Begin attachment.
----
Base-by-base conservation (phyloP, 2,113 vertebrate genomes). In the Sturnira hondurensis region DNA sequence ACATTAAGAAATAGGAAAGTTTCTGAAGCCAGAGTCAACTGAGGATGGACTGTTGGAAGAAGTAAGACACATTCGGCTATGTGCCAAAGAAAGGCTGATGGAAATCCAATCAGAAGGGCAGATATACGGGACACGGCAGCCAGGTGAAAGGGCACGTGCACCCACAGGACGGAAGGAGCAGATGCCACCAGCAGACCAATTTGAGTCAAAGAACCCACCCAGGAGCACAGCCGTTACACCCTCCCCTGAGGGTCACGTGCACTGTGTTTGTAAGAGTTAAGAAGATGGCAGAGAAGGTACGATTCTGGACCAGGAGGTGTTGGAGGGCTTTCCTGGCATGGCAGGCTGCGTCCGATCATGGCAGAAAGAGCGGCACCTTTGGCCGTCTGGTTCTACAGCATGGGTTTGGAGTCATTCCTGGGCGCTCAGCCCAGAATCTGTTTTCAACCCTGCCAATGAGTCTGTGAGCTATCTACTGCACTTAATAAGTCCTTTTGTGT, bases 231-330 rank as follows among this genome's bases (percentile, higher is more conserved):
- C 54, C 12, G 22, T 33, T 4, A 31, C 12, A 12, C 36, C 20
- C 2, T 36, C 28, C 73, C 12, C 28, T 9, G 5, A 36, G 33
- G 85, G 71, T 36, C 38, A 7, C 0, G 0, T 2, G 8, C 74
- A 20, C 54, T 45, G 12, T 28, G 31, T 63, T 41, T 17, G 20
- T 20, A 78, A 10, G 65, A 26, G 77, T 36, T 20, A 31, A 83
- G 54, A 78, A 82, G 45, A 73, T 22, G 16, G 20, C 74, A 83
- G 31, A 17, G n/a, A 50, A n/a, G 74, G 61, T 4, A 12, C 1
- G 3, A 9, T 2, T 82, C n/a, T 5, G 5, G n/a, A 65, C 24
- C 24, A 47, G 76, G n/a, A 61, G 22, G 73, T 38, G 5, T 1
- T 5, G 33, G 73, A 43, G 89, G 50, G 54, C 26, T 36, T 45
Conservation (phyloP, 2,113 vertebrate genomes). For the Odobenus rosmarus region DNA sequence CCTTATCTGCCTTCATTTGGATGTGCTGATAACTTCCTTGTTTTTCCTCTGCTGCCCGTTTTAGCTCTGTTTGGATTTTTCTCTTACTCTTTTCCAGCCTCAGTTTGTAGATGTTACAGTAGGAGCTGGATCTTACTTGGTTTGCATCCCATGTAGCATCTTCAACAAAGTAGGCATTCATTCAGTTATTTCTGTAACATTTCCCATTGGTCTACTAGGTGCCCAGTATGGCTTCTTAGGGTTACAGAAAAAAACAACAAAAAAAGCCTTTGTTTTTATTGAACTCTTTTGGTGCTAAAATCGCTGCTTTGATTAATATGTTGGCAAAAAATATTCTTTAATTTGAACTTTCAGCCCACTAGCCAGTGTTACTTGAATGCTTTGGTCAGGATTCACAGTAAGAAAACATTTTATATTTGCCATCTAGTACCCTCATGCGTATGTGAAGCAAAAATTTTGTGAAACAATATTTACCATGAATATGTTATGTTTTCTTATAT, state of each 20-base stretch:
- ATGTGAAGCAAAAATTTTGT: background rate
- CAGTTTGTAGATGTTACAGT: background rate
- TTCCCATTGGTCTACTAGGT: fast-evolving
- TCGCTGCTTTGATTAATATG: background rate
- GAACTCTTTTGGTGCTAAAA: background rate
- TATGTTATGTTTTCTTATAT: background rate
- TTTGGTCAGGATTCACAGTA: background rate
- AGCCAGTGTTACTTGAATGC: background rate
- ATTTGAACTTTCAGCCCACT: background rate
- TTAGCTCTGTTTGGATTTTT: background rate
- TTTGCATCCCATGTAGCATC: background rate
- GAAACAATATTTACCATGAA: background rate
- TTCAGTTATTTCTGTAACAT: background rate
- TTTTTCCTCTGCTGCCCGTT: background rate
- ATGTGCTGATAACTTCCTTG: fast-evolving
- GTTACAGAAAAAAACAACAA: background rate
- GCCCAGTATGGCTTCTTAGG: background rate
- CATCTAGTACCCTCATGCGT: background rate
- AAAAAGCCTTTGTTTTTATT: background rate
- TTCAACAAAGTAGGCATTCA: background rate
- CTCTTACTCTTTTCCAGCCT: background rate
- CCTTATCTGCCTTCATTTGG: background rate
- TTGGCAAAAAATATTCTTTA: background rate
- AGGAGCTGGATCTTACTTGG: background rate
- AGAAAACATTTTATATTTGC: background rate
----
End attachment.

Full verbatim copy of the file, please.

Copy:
Base-by-base conservation (phyloP, 2,113 vertebrate genomes). In the Sturnira hondurensis region DNA sequence ACATTAAGAAATAGGAAAGTTTCTGAAGCCAGAGTCAACTGAGGATGGACTGTTGGAAGAAGTAAGACACATTCGGCTATGTGCCAAAGAAAGGCTGATGGAAATCCAATCAGAAGGGCAGATATACGGGACACGGCAGCCAGGTGAAAGGGCACGTGCACCCACAGGACGGAAGGAGCAGATGCCACCAGCAGACCAATTTGAGTCAAAGAACCCACCCAGGAGCACAGCCGTTACACCCTCCCCTGAGGGTCACGTGCACTGTGTTTGTAAGAGTTAAGAAGATGGCAGAGAAGGTACGATTCTGGACCAGGAGGTGTTGGAGGGCTTTCCTGGCATGGCAGGCTGCGTCCGATCATGGCAGAAAGAGCGGCACCTTTGGCCGTCTGGTTCTACAGCATGGGTTTGGAGTCATTCCTGGGCGCTCAGCCCAGAATCTGTTTTCAACCCTGCCAATGAGTCTGTGAGCTATCTACTGCACTTAATAAGTCCTTTTGTGT, bases 231-330 rank as follows among this genome's bases (percentile, higher is more conserved):
- C 54, C 12, G 22, T 33, T 4, A 31, C 12, A 12, C 36, C 20
- C 2, T 36, C 28, C 73, C 12, C 28, T 9, G 5, A 36, G 33
- G 85, G 71, T 36, C 38, A 7, C 0, G 0, T 2, G 8, C 74
- A 20, C 54, T 45, G 12, T 28, G 31, T 63, T 41, T 17, G 20
- T 20, A 78, A 10, G 65, A 26, G 77, T 36, T 20, A 31, A 83
- G 54, A 78, A 82, G 45, A 73, T 22, G 16, G 20, C 74, A 83
- G 31, A 17, G n/a, A 50, A n/a, G 74, G 61, T 4, A 12, C 1
- G 3, A 9, T 2, T 82, C n/a, T 5, G 5, G n/a, A 65, C 24
- C 24, A 47, G 76, G n/a, A 61, G 22, G 73, T 38, G 5, T 1
- T 5, G 33, G 73, A 43, G 89, G 50, G 54, C 26, T 36, T 45
Conservation (phyloP, 2,113 vertebrate genomes). For the Odobenus rosmarus region DNA sequence CCTTATCTGCCTTCATTTGGATGTGCTGATAACTTCCTTGTTTTTCCTCTGCTGCCCGTTTTAGCTCTGTTTGGATTTTTCTCTTACTCTTTTCCAGCCTCAGTTTGTAGATGTTACAGTAGGAGCTGGATCTTACTTGGTTTGCATCCCATGTAGCATCTTCAACAAAGTAGGCATTCATTCAGTTATTTCTGTAACATTTCCCATTGGTCTACTAGGTGCCCAGTATGGCTTCTTAGGGTTACAGAAAAAAACAACAAAAAAAGCCTTTGTTTTTATTGAACTCTTTTGGTGCTAAAATCGCTGCTTTGATTAATATGTTGGCAAAAAATATTCTTTAATTTGAACTTTCAGCCCACTAGCCAGTGTTACTTGAATGCTTTGGTCAGGATTCACAGTAAGAAAACATTTTATATTTGCCATCTAGTACCCTCATGCGTATGTGAAGCAAAAATTTTGTGAAACAATATTTACCATGAATATGTTATGTTTTCTTATAT, state of each 20-base stretch:
- ATGTGAAGCAAAAATTTTGT: background rate
- CAGTTTGTAGATGTTACAGT: background rate
- TTCCCATTGGTCTACTAGGT: fast-evolving
- TCGCTGCTTTGATTAATATG: background rate
- GAACTCTTTTGGTGCTAAAA: background rate
- TATGTTATGTTTTCTTATAT: background rate
- TTTGGTCAGGATTCACAGTA: background rate
- AGCCAGTGTTACTTGAATGC: background rate
- ATTTGAACTTTCAGCCCACT: background rate
- TTAGCTCTGTTTGGATTTTT: background rate
- TTTGCATCCCATGTAGCATC: background rate
- GAAACAATATTTACCATGAA: background rate
- TTCAGTTATTTCTGTAACAT: background rate
- TTTTTCCTCTGCTGCCCGTT: background rate
- ATGTGCTGATAACTTCCTTG: fast-evolving
- GTTACAGAAAAAAACAACAA: background rate
- GCCCAGTATGGCTTCTTAGG: background rate
- CATCTAGTACCCTCATGCGT: background rate
- AAAAAGCCTTTGTTTTTATT: background rate
- TTCAACAAAGTAGGCATTCA: background rate
- CTCTTACTCTTTTCCAGCCT: background rate
- CCTTATCTGCCTTCATTTGG: background rate
- TTGGCAAAAAATATTCTTTA: background rate
- AGGAGCTGGATCTTACTTGG: background rate
- AGAAAACATTTTATATTTGC: background rate